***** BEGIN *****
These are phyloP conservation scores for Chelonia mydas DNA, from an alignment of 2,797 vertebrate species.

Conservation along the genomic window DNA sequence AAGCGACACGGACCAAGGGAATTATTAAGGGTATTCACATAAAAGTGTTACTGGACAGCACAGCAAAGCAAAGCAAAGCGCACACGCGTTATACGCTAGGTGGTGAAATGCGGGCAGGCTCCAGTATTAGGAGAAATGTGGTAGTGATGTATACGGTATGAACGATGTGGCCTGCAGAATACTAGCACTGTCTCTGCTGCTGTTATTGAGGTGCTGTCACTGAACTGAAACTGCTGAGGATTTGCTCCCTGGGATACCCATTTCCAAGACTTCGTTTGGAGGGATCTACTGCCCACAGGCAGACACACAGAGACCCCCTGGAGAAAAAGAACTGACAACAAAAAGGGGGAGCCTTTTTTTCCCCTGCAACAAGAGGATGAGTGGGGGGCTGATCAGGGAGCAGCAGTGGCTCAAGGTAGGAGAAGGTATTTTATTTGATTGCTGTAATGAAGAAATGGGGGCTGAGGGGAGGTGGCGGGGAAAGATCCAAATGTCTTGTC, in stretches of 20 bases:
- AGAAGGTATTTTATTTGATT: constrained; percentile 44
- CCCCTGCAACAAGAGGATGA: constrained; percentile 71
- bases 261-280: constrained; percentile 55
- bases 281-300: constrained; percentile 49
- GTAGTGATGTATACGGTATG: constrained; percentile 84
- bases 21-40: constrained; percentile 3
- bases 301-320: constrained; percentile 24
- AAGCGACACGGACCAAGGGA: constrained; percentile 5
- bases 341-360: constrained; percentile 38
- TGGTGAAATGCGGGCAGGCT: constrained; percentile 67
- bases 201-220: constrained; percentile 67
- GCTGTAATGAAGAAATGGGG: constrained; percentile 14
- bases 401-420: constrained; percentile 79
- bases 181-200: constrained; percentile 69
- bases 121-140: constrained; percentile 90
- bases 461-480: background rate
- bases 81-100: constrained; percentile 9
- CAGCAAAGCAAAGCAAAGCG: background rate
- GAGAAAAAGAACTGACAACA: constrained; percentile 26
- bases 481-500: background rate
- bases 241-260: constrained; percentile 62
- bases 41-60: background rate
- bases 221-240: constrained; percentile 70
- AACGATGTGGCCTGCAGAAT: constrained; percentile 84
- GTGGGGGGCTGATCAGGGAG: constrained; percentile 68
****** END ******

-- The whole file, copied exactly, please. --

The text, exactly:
These are phyloP conservation scores for Chelonia mydas DNA, from an alignment of 2,797 vertebrate species.

Conservation along the genomic window DNA sequence AAGCGACACGGACCAAGGGAATTATTAAGGGTATTCACATAAAAGTGTTACTGGACAGCACAGCAAAGCAAAGCAAAGCGCACACGCGTTATACGCTAGGTGGTGAAATGCGGGCAGGCTCCAGTATTAGGAGAAATGTGGTAGTGATGTATACGGTATGAACGATGTGGCCTGCAGAATACTAGCACTGTCTCTGCTGCTGTTATTGAGGTGCTGTCACTGAACTGAAACTGCTGAGGATTTGCTCCCTGGGATACCCATTTCCAAGACTTCGTTTGGAGGGATCTACTGCCCACAGGCAGACACACAGAGACCCCCTGGAGAAAAAGAACTGACAACAAAAAGGGGGAGCCTTTTTTTCCCCTGCAACAAGAGGATGAGTGGGGGGCTGATCAGGGAGCAGCAGTGGCTCAAGGTAGGAGAAGGTATTTTATTTGATTGCTGTAATGAAGAAATGGGGGCTGAGGGGAGGTGGCGGGGAAAGATCCAAATGTCTTGTC, in stretches of 20 bases:
- AGAAGGTATTTTATTTGATT: constrained; percentile 44
- CCCCTGCAACAAGAGGATGA: constrained; percentile 71
- bases 261-280: constrained; percentile 55
- bases 281-300: constrained; percentile 49
- GTAGTGATGTATACGGTATG: constrained; percentile 84
- bases 21-40: constrained; percentile 3
- bases 301-320: constrained; percentile 24
- AAGCGACACGGACCAAGGGA: constrained; percentile 5
- bases 341-360: constrained; percentile 38
- TGGTGAAATGCGGGCAGGCT: constrained; percentile 67
- bases 201-220: constrained; percentile 67
- GCTGTAATGAAGAAATGGGG: constrained; percentile 14
- bases 401-420: constrained; percentile 79
- bases 181-200: constrained; percentile 69
- bases 121-140: constrained; percentile 90
- bases 461-480: background rate
- bases 81-100: constrained; percentile 9
- CAGCAAAGCAAAGCAAAGCG: background rate
- GAGAAAAAGAACTGACAACA: constrained; percentile 26
- bases 481-500: background rate
- bases 241-260: constrained; percentile 62
- bases 41-60: background rate
- bases 221-240: constrained; percentile 70
- AACGATGTGGCCTGCAGAAT: constrained; percentile 84
- GTGGGGGGCTGATCAGGGAG: constrained; percentile 68